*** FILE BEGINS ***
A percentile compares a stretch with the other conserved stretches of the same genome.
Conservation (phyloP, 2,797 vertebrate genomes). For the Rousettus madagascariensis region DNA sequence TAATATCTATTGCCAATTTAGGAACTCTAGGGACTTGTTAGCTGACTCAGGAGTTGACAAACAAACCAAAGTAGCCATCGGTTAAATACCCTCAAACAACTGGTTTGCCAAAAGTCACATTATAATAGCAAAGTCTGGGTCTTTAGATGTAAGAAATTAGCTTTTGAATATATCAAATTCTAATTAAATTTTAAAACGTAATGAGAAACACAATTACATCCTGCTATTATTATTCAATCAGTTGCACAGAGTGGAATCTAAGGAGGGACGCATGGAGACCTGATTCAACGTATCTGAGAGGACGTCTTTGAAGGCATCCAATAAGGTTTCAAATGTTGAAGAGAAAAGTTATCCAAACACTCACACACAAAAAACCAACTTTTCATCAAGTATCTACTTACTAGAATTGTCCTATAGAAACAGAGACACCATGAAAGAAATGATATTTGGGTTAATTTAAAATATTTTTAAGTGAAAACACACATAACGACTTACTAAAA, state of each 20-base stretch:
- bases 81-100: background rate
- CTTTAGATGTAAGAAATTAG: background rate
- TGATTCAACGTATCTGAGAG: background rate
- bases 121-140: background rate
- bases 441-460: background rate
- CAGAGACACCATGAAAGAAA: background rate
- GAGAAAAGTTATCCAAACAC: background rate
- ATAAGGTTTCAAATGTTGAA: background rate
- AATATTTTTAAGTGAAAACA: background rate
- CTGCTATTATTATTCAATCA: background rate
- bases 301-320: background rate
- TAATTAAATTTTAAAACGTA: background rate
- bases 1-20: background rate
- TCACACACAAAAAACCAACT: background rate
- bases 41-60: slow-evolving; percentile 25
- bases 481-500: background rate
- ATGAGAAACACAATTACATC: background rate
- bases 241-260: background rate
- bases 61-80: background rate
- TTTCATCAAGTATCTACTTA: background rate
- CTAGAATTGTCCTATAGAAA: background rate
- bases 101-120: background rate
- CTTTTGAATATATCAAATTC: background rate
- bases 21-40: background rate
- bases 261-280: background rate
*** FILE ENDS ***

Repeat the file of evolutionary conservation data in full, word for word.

A percentile compares a stretch with the other conserved stretches of the same genome.
Conservation (phyloP, 2,797 vertebrate genomes). For the Rousettus madagascariensis region DNA sequence TAATATCTATTGCCAATTTAGGAACTCTAGGGACTTGTTAGCTGACTCAGGAGTTGACAAACAAACCAAAGTAGCCATCGGTTAAATACCCTCAAACAACTGGTTTGCCAAAAGTCACATTATAATAGCAAAGTCTGGGTCTTTAGATGTAAGAAATTAGCTTTTGAATATATCAAATTCTAATTAAATTTTAAAACGTAATGAGAAACACAATTACATCCTGCTATTATTATTCAATCAGTTGCACAGAGTGGAATCTAAGGAGGGACGCATGGAGACCTGATTCAACGTATCTGAGAGGACGTCTTTGAAGGCATCCAATAAGGTTTCAAATGTTGAAGAGAAAAGTTATCCAAACACTCACACACAAAAAACCAACTTTTCATCAAGTATCTACTTACTAGAATTGTCCTATAGAAACAGAGACACCATGAAAGAAATGATATTTGGGTTAATTTAAAATATTTTTAAGTGAAAACACACATAACGACTTACTAAAA, state of each 20-base stretch:
- bases 81-100: background rate
- CTTTAGATGTAAGAAATTAG: background rate
- TGATTCAACGTATCTGAGAG: background rate
- bases 121-140: background rate
- bases 441-460: background rate
- CAGAGACACCATGAAAGAAA: background rate
- GAGAAAAGTTATCCAAACAC: background rate
- ATAAGGTTTCAAATGTTGAA: background rate
- AATATTTTTAAGTGAAAACA: background rate
- CTGCTATTATTATTCAATCA: background rate
- bases 301-320: background rate
- TAATTAAATTTTAAAACGTA: background rate
- bases 1-20: background rate
- TCACACACAAAAAACCAACT: background rate
- bases 41-60: slow-evolving; percentile 25
- bases 481-500: background rate
- ATGAGAAACACAATTACATC: background rate
- bases 241-260: background rate
- bases 61-80: background rate
- TTTCATCAAGTATCTACTTA: background rate
- CTAGAATTGTCCTATAGAAA: background rate
- bases 101-120: background rate
- CTTTTGAATATATCAAATTC: background rate
- bases 21-40: background rate
- bases 261-280: background rate